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UCAS still sending out Future Finance adverts five months after backlash

The charity in charge of dealing with higher education applications is still promoting private loan companies to university students, despite criticism of the practice just five months ago.

UCAS received a furious backlash last August after emails it sent out advertised private student loan company Future Finance.

This firm provides loans with a representative APR of 15.9 per cent that could see young people paying back almost double what they’d borrowed.

But despite being criticised for the adverts, which saw it cautioned by the Charity Commission and investigated by universities trade body University UK, UCAS is still sending out emails promoting the company.

UCAS was criticised last summer for sending emails to potentially cash-strapped students advertising a private provider which could see borrowers pay back almost double their loans

The only differences five months on appear to be disclaimers telling students to ‘check their eligibility for government funded tuition fee and maintenance loans before they consider alternative sources of funding’ and that UCAS ‘does not endorse promotional information from any organisation’.

They are also publicising the loan provider’s representative APR, which appears to have risen to a higher 22.8 per cent.

According to Future Finance’s website, borrowing £5,000 under this higher APR over 108 months would see borrowers pay back £13,691.13, including a £425 origination fee – 273.8 per cent of the original sum borrowed.

The latest email from UCAS – familiar to many as the first stop for university applications – was sent out last week and published on social media platform Twitter by student money website Save the Student.

It tweeted: ‘Last August UCAS emailed students promotional material for high-interest loans on behalf of Future Finance. It’s happened again. This time they’ve preceded the ad with a “disclaimer” asking students to consider alternative sources of funding.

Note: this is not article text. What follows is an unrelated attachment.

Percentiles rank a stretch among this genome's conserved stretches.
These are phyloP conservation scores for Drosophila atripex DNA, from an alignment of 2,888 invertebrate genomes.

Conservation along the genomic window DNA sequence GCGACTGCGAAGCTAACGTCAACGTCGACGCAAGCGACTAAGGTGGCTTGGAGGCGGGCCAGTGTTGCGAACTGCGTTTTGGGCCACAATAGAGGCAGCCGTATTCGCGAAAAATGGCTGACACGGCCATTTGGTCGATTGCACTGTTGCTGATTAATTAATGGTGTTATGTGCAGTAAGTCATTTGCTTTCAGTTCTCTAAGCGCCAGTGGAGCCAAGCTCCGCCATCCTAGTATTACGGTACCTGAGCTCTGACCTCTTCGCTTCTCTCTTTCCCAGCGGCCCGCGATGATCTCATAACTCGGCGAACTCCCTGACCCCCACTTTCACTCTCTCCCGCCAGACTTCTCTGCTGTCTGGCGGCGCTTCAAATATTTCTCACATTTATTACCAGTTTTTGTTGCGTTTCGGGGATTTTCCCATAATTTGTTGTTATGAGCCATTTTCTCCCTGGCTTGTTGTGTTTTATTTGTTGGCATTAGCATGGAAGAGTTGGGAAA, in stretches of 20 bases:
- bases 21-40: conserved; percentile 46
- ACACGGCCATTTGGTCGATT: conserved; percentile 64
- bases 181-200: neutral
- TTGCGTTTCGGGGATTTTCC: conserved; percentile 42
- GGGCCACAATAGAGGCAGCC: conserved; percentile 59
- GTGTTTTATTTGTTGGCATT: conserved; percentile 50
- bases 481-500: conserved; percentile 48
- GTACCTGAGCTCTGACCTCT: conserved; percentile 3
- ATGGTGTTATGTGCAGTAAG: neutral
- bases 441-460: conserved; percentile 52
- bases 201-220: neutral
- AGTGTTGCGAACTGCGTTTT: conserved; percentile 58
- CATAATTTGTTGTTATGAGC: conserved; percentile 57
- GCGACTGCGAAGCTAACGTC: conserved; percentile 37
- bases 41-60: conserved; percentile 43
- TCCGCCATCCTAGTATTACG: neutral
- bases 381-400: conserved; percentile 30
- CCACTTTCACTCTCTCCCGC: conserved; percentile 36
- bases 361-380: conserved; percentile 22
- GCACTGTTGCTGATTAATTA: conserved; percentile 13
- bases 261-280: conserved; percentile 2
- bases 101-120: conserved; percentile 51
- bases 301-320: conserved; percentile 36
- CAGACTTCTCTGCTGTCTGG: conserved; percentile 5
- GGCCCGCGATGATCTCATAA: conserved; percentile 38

‘Adding a “disclaimer” encouraging students to look for money elsewhere does not make this okay. UCAS is considered to be a trusted organisation by students across the UK and should not be abusing its position by partnering or working with a commercial loan company.’

This is Money looked into Future Finance last summer when adverts for it were widespread

This is Money looked into Future Finance last summer when adverts for it were widespread

Student money website Save the Student reported last week that UCAS was still sending out emails advertising Future Finance, despite criticism of the practice last year

Student money website Save the Student reported last week that UCAS was still sending out emails advertising Future Finance, despite criticism of the practice last year

How much does Future Finance cost?

Future Finance’s loans are likely most commonly marketed at postgraduate students who cannot get government funded tuition, but it also states they can be used for ‘cost of living expenses’.

The subject line of the email posted on Twitter asks the recipient: ‘Would extra student funding be of interest to you’, and the advert describes Future Finance as ‘private student funding to cover your living expenses’.

Borrowers are able to take out loans of between £2,000 and £40,000, enough to cover the cost of a three-year undergraduate course costing £9,250 a year.

While Future Finance charges very low repayments while students are studying, this is a very different structure to Student Loans Company tuition fee and maintenance loans, which are only paid back once graduates begin earning enough.